We are aided in this effort by the relatively low mileage on the car – just over 105,000 kilometers in 17 years. And by Dave’s gung-ho attitude and our joint sense of wonder that the car is still on the road all these years later.
This month saw two episodes that threatened to derail this project.
First, a problem I started to notice a few weeks ago after driving back from supper in Victoria by the Sea. The car, especially when it was hot, and when I was driving slowly, was making sounds that sounded like an old iron bed squeaking, especially when I turned the wheel.
I dropped the car into Dave on Wednesday last and he found that solving this issue was as simple as replacing one of the ball joints. $142 later, no more bed-squeak and an almost-good-as-new car.
Second, a problem that’s come and gone a couple of times over the last month: activating the right-hand turn signal would cause the signal to flash at about two times the regular rate.
Reading various online sources suggested the problem could be the hazard switch on the console, which also serves as the relay for the turn signals.
I dropped by Brown’s VW on Monday to see if I could get a replacement, but they had none in stock and would have to order the part. For $32.
Before I placed the order, I decided to check at what we used to call Livingstone’s but now apparently call Island Auto Salvage, out by the airport.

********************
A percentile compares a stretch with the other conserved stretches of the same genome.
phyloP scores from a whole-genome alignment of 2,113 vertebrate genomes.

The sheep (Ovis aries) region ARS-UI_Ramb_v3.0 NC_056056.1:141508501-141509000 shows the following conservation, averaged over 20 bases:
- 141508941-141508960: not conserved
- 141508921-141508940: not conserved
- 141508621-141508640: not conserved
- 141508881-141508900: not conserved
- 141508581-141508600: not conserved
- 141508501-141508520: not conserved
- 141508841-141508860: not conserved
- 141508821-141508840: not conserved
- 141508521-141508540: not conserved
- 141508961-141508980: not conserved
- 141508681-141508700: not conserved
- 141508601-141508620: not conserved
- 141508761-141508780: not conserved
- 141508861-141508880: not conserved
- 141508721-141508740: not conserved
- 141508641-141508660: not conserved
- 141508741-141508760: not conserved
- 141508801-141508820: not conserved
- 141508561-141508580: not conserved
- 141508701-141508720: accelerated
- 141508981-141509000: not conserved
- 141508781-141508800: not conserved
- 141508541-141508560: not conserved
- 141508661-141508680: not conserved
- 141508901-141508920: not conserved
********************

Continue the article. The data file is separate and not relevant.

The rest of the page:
They didn’t have anything immediately available, but suggested I check next door at the Brackley U-Pick.
I’d driven by the Brackley U-Pick sign a thousand times over the years and always assumed it was a strawberry operation.
It is not.
It’s a DIY auto salvage yard. You go out into the graveyard of automobiles, find your brand’s section, and scavenge for parts.
In other words, one of the greatest places you could imagine for a curious person.
And a place I was, memories of my Dad taking me similar places dancing in my head, proud to be able to take Oliver.
So we headed over, got the lay of the VW land from the guy behind the desk, and headed out to “halfway back on the left” where we found a selection of Volkswagen Jettas, Passats, Beetles and Golfs. Besides being ripe pickings for our needs, these cars, most of them bashed or banged or otherwise destroyed, served as a bracing reminder for the fragility of the automobile.
We found a couple of millennial Jettas with intact consoles and found that the hazard switch easily popped out of both.
Back at the office to pay, the chap suggested I might want to try them out first, which I thought a helpful gesture, and took him up on it.
Back at the Jetta I popped out our seemingly-defective switch and popped in one of those from the yard. Tried the turn signal. Still crazy-fast. Tried the other one from the yard. Still crazy-fast.
So it wasn’t the hazard switch relay.
Back to the yard. The web suggested the other reason might be a dead or dying turn signal bulb, so, after putting the relays back in place (so that others following could find them), we located a Jetta with a similar headlamp assembly and popped out the bulb.
Back at the office I was charged $1 for the bulb, and off we went home.
Back at home I found that accessing the bulb was trickier than it had been in the yard; YouTube came to the rescue, though, with this helpful video, and 5 minutes later I had the replacement bulb in place.
And that fixed the problem.
So, for $1 and an interesting amble through the car graveyard, we’re back in business.
2020 here we come!